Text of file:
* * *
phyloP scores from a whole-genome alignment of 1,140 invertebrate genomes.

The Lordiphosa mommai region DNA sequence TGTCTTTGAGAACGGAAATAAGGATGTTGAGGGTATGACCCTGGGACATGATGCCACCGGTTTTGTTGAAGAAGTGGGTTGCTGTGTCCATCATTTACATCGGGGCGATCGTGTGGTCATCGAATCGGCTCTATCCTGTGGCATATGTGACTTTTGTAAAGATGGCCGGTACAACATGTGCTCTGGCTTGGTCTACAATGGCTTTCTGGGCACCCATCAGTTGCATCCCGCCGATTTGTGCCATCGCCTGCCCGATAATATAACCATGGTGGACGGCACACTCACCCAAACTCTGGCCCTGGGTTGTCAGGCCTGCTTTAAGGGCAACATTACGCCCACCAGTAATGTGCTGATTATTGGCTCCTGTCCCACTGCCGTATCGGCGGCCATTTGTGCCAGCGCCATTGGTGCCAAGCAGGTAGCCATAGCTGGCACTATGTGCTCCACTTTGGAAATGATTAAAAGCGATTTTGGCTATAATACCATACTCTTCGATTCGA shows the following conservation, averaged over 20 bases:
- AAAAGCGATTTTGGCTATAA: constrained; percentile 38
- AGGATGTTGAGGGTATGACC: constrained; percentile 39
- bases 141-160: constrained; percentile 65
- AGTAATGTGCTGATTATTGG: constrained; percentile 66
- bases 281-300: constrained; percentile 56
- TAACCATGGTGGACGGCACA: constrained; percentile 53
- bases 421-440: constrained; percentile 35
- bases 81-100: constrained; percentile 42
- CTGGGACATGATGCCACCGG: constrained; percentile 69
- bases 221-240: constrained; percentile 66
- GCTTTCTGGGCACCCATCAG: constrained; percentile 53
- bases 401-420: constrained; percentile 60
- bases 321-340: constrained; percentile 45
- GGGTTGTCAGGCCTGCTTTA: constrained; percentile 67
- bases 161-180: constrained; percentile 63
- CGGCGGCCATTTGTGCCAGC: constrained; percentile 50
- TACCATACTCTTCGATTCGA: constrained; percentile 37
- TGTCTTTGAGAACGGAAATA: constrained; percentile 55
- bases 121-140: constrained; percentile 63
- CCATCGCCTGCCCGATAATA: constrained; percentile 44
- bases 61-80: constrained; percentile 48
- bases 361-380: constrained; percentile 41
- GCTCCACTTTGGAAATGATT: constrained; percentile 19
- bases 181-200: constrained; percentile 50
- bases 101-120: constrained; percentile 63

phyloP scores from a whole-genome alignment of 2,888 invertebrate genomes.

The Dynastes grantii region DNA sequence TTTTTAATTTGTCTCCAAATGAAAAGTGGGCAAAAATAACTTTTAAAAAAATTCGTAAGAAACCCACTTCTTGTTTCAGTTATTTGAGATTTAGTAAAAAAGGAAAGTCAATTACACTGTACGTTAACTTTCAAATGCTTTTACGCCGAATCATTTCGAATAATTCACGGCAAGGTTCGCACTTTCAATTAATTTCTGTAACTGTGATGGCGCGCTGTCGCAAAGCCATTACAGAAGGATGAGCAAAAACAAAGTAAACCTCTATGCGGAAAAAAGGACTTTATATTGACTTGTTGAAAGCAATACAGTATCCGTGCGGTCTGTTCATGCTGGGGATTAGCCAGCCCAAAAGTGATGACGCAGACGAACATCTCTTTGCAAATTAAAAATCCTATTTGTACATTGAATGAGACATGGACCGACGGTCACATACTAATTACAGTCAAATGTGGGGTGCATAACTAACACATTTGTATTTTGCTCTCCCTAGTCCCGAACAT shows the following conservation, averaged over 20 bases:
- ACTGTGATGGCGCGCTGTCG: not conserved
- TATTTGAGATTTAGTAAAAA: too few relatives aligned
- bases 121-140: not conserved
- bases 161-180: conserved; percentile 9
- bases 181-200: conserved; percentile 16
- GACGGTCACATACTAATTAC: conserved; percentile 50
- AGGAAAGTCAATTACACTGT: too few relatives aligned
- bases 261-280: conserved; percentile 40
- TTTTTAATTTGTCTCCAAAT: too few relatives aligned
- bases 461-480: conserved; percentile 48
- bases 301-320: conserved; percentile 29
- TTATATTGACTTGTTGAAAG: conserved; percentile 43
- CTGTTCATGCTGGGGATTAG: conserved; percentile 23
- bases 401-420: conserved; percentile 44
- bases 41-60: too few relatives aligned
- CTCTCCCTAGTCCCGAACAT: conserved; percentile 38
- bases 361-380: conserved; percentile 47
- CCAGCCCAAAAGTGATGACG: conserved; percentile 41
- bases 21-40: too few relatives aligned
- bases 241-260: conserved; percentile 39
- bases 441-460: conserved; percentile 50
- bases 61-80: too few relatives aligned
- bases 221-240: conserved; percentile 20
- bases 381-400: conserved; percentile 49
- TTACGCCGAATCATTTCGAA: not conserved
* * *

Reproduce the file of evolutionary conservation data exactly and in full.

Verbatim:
phyloP scores from a whole-genome alignment of 1,140 invertebrate genomes.

The Lordiphosa mommai region DNA sequence TGTCTTTGAGAACGGAAATAAGGATGTTGAGGGTATGACCCTGGGACATGATGCCACCGGTTTTGTTGAAGAAGTGGGTTGCTGTGTCCATCATTTACATCGGGGCGATCGTGTGGTCATCGAATCGGCTCTATCCTGTGGCATATGTGACTTTTGTAAAGATGGCCGGTACAACATGTGCTCTGGCTTGGTCTACAATGGCTTTCTGGGCACCCATCAGTTGCATCCCGCCGATTTGTGCCATCGCCTGCCCGATAATATAACCATGGTGGACGGCACACTCACCCAAACTCTGGCCCTGGGTTGTCAGGCCTGCTTTAAGGGCAACATTACGCCCACCAGTAATGTGCTGATTATTGGCTCCTGTCCCACTGCCGTATCGGCGGCCATTTGTGCCAGCGCCATTGGTGCCAAGCAGGTAGCCATAGCTGGCACTATGTGCTCCACTTTGGAAATGATTAAAAGCGATTTTGGCTATAATACCATACTCTTCGATTCGA shows the following conservation, averaged over 20 bases:
- AAAAGCGATTTTGGCTATAA: constrained; percentile 38
- AGGATGTTGAGGGTATGACC: constrained; percentile 39
- bases 141-160: constrained; percentile 65
- AGTAATGTGCTGATTATTGG: constrained; percentile 66
- bases 281-300: constrained; percentile 56
- TAACCATGGTGGACGGCACA: constrained; percentile 53
- bases 421-440: constrained; percentile 35
- bases 81-100: constrained; percentile 42
- CTGGGACATGATGCCACCGG: constrained; percentile 69
- bases 221-240: constrained; percentile 66
- GCTTTCTGGGCACCCATCAG: constrained; percentile 53
- bases 401-420: constrained; percentile 60
- bases 321-340: constrained; percentile 45
- GGGTTGTCAGGCCTGCTTTA: constrained; percentile 67
- bases 161-180: constrained; percentile 63
- CGGCGGCCATTTGTGCCAGC: constrained; percentile 50
- TACCATACTCTTCGATTCGA: constrained; percentile 37
- TGTCTTTGAGAACGGAAATA: constrained; percentile 55
- bases 121-140: constrained; percentile 63
- CCATCGCCTGCCCGATAATA: constrained; percentile 44
- bases 61-80: constrained; percentile 48
- bases 361-380: constrained; percentile 41
- GCTCCACTTTGGAAATGATT: constrained; percentile 19
- bases 181-200: constrained; percentile 50
- bases 101-120: constrained; percentile 63

phyloP scores from a whole-genome alignment of 2,888 invertebrate genomes.

The Dynastes grantii region DNA sequence TTTTTAATTTGTCTCCAAATGAAAAGTGGGCAAAAATAACTTTTAAAAAAATTCGTAAGAAACCCACTTCTTGTTTCAGTTATTTGAGATTTAGTAAAAAAGGAAAGTCAATTACACTGTACGTTAACTTTCAAATGCTTTTACGCCGAATCATTTCGAATAATTCACGGCAAGGTTCGCACTTTCAATTAATTTCTGTAACTGTGATGGCGCGCTGTCGCAAAGCCATTACAGAAGGATGAGCAAAAACAAAGTAAACCTCTATGCGGAAAAAAGGACTTTATATTGACTTGTTGAAAGCAATACAGTATCCGTGCGGTCTGTTCATGCTGGGGATTAGCCAGCCCAAAAGTGATGACGCAGACGAACATCTCTTTGCAAATTAAAAATCCTATTTGTACATTGAATGAGACATGGACCGACGGTCACATACTAATTACAGTCAAATGTGGGGTGCATAACTAACACATTTGTATTTTGCTCTCCCTAGTCCCGAACAT shows the following conservation, averaged over 20 bases:
- ACTGTGATGGCGCGCTGTCG: not conserved
- TATTTGAGATTTAGTAAAAA: too few relatives aligned
- bases 121-140: not conserved
- bases 161-180: conserved; percentile 9
- bases 181-200: conserved; percentile 16
- GACGGTCACATACTAATTAC: conserved; percentile 50
- AGGAAAGTCAATTACACTGT: too few relatives aligned
- bases 261-280: conserved; percentile 40
- TTTTTAATTTGTCTCCAAAT: too few relatives aligned
- bases 461-480: conserved; percentile 48
- bases 301-320: conserved; percentile 29
- TTATATTGACTTGTTGAAAG: conserved; percentile 43
- CTGTTCATGCTGGGGATTAG: conserved; percentile 23
- bases 401-420: conserved; percentile 44
- bases 41-60: too few relatives aligned
- CTCTCCCTAGTCCCGAACAT: conserved; percentile 38
- bases 361-380: conserved; percentile 47
- CCAGCCCAAAAGTGATGACG: conserved; percentile 41
- bases 21-40: too few relatives aligned
- bases 241-260: conserved; percentile 39
- bases 441-460: conserved; percentile 50
- bases 61-80: too few relatives aligned
- bases 221-240: conserved; percentile 20
- bases 381-400: conserved; percentile 49
- TTACGCCGAATCATTTCGAA: not conserved